I have someone in my life who preaches positive thinking all the danged time, particularly if I say anything about my fears of the cancer returning. I don’t dwell in those thoughts, but I’d be lying if I said they never came up for me. I think this person is just so scared that they are buying into the false belief that your mind can manifest cancer, although they would never characterize their thoughts that way. If you can’t cure yourself from cancer by simply thinking about it and not taking the treatment, then it stands to reason you can’t give yourself cancer by thinking about it. Now, can you make yourself sick with continuous negative self-talk? Sure! Worry is a powerful depressant. Depression in all its forms can definitely take your health down. Why? Because you stop caring for your body. You don’t eat right, your sleep schedule is abnormal, and you might stop exercising in any way or even bathing. Those things suppress your immune system, making you less robust. After all, our bodies are organic machines. They need to be maintained.

So this cherished person in my life spent the better part of two hours today focused on bad things in the news, bad things happening in the family, and questionable test results. Don’t get me wrong. For those I care about, I will listen for as long as they need to talk. But the conversation got an infusion here and there of “but we need to think positive.” Part of thinking positive, for me, is knowing when to turn off the negative news and rest my mind. It’s knowing when to get away from negative thoughts in my head (about my health or anything else) and go to the kitchen to bake something delicious. It’s knowing when to get up off the couch and walk outside with the dog. As I told this person, “Worrying about things you can’t control doesn’t make anything better. It can just make you sick.”

Simply worrying about the madness in modern society doesn’t change anything. There are other things you can do, though. You can take a walk. You can pray. You can meditate. You can volunteer somewhere. Not only will that make you feel better, but it will also make the world a better place. Like the butterfly effect, each action has a reaction. One good action leads to another. If you hold a door for someone, chances are good they will do the same for someone else, but maybe not right away and maybe without thinking much about it. You’re modeling good behavior and courtesy, not just telling someone to do it. Modeling is a powerful tool for change. As Gandhi said, “Be the change you wish to see in the world.” I have that saying on a tray in my kitchen. Just a little reminder as I get my morning coffee.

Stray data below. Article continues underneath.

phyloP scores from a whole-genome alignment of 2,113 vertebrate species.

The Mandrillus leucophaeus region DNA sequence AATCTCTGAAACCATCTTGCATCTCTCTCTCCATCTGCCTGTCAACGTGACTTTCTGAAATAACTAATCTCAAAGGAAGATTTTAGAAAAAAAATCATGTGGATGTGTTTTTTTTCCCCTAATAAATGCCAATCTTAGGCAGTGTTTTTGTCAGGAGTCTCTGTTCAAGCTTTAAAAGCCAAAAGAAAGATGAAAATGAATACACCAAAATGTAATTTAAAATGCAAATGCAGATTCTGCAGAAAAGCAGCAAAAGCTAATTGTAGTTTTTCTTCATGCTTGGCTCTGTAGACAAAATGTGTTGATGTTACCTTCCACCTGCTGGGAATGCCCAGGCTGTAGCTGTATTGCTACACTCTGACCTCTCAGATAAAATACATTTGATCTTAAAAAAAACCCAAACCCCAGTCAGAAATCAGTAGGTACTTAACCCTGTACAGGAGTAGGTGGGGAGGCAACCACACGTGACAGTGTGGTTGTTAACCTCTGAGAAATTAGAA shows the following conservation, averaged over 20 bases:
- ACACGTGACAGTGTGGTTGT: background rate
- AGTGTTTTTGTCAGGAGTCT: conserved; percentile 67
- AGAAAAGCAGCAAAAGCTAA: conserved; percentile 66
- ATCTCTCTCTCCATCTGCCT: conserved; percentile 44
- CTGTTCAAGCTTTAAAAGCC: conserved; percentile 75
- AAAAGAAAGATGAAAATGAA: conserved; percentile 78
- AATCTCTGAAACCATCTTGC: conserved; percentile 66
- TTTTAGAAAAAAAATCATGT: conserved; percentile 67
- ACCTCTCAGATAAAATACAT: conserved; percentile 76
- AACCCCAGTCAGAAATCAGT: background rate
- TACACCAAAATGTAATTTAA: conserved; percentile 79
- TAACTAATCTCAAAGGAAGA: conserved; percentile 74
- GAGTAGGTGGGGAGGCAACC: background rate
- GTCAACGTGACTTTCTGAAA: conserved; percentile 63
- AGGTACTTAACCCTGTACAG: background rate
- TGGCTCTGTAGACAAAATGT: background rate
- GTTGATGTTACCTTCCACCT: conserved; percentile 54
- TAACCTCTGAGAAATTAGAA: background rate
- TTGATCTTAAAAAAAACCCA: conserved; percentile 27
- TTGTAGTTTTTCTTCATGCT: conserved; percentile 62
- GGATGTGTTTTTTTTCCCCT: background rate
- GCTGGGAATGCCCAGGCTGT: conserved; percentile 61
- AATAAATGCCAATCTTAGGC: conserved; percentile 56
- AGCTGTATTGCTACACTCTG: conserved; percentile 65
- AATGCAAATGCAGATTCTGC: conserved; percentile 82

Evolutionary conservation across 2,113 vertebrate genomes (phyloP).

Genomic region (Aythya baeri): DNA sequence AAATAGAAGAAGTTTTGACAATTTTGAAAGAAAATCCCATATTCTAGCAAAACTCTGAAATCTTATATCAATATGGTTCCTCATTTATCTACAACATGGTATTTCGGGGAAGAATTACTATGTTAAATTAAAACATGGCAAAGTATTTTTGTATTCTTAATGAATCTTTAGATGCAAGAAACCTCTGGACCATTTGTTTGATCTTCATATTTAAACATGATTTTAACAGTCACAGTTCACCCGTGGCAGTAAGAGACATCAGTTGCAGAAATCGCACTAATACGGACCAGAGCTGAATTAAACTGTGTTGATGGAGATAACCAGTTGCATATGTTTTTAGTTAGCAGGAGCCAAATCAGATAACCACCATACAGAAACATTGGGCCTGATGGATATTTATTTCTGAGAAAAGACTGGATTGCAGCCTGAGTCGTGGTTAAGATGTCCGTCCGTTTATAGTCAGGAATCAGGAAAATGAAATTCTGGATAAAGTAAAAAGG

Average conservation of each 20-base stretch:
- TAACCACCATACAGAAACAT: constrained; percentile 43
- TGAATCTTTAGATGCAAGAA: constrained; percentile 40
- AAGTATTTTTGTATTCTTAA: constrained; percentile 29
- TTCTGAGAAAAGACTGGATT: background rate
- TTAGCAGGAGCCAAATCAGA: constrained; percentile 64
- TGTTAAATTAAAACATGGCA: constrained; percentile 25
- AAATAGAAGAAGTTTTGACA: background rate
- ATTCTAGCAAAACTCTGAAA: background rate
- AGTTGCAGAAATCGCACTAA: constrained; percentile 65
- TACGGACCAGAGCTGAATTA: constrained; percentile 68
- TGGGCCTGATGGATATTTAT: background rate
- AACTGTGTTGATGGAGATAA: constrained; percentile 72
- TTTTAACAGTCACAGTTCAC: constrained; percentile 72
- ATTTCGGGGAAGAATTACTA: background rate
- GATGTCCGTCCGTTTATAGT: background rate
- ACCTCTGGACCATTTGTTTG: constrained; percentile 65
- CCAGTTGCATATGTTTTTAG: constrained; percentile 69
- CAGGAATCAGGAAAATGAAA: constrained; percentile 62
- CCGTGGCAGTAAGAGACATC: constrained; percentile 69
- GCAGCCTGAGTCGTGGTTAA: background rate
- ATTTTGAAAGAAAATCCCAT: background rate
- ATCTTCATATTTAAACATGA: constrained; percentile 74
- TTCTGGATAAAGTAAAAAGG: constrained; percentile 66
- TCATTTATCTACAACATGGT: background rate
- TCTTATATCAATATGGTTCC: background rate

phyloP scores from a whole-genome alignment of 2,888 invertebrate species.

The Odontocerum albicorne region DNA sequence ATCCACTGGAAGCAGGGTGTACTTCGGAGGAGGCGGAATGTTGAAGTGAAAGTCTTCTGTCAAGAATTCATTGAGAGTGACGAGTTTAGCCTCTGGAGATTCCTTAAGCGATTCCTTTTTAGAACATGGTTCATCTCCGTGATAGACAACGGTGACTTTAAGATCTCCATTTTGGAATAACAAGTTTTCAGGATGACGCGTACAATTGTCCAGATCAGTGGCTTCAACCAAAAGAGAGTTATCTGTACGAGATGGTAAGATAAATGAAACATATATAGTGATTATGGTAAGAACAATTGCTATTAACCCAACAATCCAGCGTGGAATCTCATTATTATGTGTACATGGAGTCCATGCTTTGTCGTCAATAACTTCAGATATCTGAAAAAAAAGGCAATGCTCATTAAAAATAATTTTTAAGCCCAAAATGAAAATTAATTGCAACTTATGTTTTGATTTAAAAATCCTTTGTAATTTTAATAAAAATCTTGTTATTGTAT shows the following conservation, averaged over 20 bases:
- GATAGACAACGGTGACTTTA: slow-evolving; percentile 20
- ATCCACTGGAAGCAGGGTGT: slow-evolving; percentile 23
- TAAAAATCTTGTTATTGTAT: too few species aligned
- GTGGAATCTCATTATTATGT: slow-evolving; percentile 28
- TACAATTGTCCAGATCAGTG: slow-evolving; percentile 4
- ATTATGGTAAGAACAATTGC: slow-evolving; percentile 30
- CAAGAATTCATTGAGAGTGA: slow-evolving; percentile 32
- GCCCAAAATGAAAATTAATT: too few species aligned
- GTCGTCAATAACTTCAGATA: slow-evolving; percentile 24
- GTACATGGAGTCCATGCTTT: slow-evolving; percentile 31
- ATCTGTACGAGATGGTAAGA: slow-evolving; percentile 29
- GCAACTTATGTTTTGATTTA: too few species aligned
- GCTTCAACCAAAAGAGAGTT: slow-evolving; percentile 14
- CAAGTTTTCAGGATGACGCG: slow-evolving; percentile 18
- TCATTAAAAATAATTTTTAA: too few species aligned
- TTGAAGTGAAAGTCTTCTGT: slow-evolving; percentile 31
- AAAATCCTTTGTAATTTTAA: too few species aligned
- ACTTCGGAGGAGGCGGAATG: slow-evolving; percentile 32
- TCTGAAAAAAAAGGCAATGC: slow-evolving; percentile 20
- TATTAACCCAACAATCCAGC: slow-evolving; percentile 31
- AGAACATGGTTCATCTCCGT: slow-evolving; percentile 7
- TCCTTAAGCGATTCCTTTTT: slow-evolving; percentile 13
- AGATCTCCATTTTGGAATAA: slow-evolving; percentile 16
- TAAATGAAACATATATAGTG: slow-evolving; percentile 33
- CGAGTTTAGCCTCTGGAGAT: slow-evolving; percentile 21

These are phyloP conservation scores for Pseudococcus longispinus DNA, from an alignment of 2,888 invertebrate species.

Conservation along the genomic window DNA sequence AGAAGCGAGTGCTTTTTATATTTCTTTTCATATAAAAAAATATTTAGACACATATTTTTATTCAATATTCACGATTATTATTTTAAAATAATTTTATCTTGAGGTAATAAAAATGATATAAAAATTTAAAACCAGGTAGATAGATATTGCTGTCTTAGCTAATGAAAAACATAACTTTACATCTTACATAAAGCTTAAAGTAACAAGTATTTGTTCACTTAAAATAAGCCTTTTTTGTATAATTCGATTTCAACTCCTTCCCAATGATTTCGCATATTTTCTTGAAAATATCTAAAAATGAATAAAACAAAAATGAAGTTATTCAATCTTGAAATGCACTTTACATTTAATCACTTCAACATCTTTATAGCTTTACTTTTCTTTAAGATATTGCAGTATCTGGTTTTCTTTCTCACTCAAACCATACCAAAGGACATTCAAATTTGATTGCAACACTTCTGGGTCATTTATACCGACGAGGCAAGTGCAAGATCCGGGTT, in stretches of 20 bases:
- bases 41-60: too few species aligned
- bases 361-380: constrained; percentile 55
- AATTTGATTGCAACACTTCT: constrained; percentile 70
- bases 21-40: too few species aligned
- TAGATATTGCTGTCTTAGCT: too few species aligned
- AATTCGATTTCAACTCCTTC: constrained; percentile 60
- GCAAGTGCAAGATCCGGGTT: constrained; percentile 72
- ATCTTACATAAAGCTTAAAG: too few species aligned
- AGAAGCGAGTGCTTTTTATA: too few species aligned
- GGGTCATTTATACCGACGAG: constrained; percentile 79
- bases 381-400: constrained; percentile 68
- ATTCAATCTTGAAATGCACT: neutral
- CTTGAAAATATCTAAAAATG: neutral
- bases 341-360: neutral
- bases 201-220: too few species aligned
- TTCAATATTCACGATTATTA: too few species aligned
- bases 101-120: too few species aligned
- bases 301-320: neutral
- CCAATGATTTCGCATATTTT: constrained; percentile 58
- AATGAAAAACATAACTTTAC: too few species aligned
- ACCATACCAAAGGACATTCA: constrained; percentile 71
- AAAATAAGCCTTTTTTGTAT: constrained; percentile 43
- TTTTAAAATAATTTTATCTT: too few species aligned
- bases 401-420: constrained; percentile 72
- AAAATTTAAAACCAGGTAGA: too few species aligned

I have a magnet of the Buddha on my refrigerator with a quote: “Peace comes from within. Do not seek it without.” That is all about a positive mental attitude. Meditation is about quieting your mind. Believe it or not, that is a powerful action! If you go around spun up all the time, you don’t do yourself or anyone else any good. You can’t change anything by being stressed out. But if you can find that peace during meditation, eventually it spreads into your everyday life. By being peaceful, that eventually spreads in your sphere of influence. When I was meditating regularly, I could take myself out of a stressful situation (such as being put into an MRI or having painful IV needle sticks) by dropping into that meditative state. It’s a skill and requires that muscle memory to be able to achieve on the fly like that. I’m out of practice. I need to be able to do that again. It will make me more peaceful, and that will spread. The whole Buddhist philosophy is based on finding and maintaining your personal peace and then setting your intentions to send that peace into the world. I think it’s what most people want, deep down.

I don’t adhere to a particular faith or religion, but I do believe that God is love – however you choose to understand God. And love isn’t destructive or violent or worrisome. Love is warm and peaceful and within our grasp. What could be more positive than that?

I wish you peace and love this weekend. I wish positive things for you. I wish for you to have a quiet, peaceful mind. I wish for you to believe you can do whatever it is you need or want to do.

Be well, Jude



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About Me

An English diarist and naval administrator. I served as administrator of the Royal Navy and Member of Parliament. I had no maritime experience, but I rose to be the Chief Secretary to the Admiralty under both King Charles II and King James II through patronage, diligence, and my talent for administration.